You had a message come to you in pretty amazing circumstances. Can you share how that happened, and what took place?
Three years ago in the fall quarter of my junior year at college, I started feeling severely fatigued and was diagnosed with mono. The recovery period was three months after which I returned to triathlon training (which was my sport of choice at the time). In the months following, however, I continued to experience low-level symptoms: brain fog, chronic joint pain, headaches, and ongoing fatigue. The more I ignored them, the worse they got. I made it to graduation but by that time it was clear that there was something seriously wrong. The summer after graduation confirmed this when I had a series of seizures. Finally, two and a half after I had first developed mono, I was diagnosed with chronic lyme disease which is a horrible virus that attacks many aspects of your mind, body and spirit. One of the most debilitating symptoms of Lyme disease is the deep and persistent fatigue that makes you feel like you’re carrying a ton of bricks on your shoulders. Despite the fatigue, there were few days up until August of this past year that I didn’t go for a run. There were many days where I felt like I had completed a marathon after ten minutes and I would drag myself home defeated. Clearly my body didn’t want to run but my mind couldn’t let it go. Something was driving my out of the door. As I was healing from Lyme disease, I started supporting a mind-body class for pediatric patients at UCSF with a wonderful nonprofit called Communitas. The class teaches young people mind-body exercises and techniques to help them manage their chronic pain. One of the exercises we teach is called “Wise Guide”. In this exercise, you meditate on your safe place (any physical place that makes you feel at ease) and from this place you call forward your wise guide, which is anything or anyone who has wisdom to share with you. It might be a friend, a family member, a pet or perhaps something as abstract as your bowels. It is a wonderful exercise that I would recommend to anyone. It was a Saturday in February when we did this exercise with the Communities group. On that particular morning, I found myself meditating on my favorite running trail which winds up the hills of Marin County near SF until it reaches a peak overlooking the Golden Gate Bridge. I was wearing my running kit. I called my wise guide and to my surprise it was my dad that walked my way. He sat with me and we chatted for the first time in many years. “I’m so proud of you and love you so much” he said. “You don’t have to blame yourself for anything. There was nothing anyone could do. We tried our hardest and now I’m at peace.” I started weeping and when I emerged from the meditation, it was as if a weight had lifted off my shoulders. It was in that moment I realized that I run everyday in honor of my father. It is my way to be with him, not physically but spiritually.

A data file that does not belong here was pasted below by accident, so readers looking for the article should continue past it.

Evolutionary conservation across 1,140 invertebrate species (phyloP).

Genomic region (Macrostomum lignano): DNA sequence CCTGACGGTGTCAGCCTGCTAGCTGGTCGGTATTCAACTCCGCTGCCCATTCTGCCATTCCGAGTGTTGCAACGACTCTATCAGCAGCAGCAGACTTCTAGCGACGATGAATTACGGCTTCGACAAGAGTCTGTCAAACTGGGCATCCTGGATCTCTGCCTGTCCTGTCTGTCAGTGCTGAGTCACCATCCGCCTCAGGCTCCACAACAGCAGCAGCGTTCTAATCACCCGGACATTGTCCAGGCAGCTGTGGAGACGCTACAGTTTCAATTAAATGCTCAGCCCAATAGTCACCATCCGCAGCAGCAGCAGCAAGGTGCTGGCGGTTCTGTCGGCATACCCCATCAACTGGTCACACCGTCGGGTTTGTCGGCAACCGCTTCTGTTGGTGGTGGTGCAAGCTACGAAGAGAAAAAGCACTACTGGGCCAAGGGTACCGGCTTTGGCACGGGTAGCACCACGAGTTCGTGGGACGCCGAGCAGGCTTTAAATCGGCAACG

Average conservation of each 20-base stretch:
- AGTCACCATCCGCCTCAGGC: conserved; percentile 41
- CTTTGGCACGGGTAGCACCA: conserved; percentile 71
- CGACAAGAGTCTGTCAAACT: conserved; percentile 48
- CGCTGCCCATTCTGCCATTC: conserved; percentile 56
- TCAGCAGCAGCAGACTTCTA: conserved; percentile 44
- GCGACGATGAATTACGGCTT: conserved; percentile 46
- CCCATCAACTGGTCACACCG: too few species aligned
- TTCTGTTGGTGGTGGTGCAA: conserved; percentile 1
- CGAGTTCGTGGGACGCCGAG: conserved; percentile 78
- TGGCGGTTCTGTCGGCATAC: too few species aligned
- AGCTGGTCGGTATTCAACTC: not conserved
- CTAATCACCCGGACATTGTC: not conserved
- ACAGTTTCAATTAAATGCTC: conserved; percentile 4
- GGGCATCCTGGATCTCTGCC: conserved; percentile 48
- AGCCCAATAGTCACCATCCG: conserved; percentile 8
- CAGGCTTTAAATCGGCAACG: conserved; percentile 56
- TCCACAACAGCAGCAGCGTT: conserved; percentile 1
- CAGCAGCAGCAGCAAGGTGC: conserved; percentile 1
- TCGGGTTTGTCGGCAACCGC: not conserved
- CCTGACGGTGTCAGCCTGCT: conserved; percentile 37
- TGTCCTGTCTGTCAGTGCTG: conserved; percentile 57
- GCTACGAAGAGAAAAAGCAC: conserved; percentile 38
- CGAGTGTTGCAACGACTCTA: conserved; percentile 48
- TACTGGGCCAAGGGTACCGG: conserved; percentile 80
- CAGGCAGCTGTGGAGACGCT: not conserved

What has this connection meant to your running, and your life in general?
Since this experience, my relationship with running has changed. My drive to run everyday despite debilitating fatigue had caused me to stop enjoying it as an activity. It was a way to subconsciously connect with my father but over time it had turned into an unhealthy obsession which was preventing me from getting better. After my conversation with my father, I slowly began to feed my body the things in needed to heal. I spent more time reading, meditating and cooking. I channeled all of my energy into deepening my state of rest and relaxation. It was not easy as I had become so accustomed to being on the go, but slowly I began to reap the benefits. I had started to delve more into meditation over this period and it was here that I found the peace of mind that I needed to heal. When I shared this with my grandmother (my father’s mother), she told me that my father had spent time in a Buddhist monestary in Myanmar after graduating college and was deeply invested in his meditation practice. I came to realize that my connection with my father was multi-faceted; It went well beyond the act of running. This realization didn’t reduce my love for running. I am most happy when I’m running in the trails of the great outdoors, accompanied by the sounds of the birds, the wind and my beating heart. But I also know that if my father were here today, he would want me to channel my energy into healing in this period of my life. By doing this I will regain my strength, and once again, I will be able to run with the same energy, joy and gratefulness that I used to.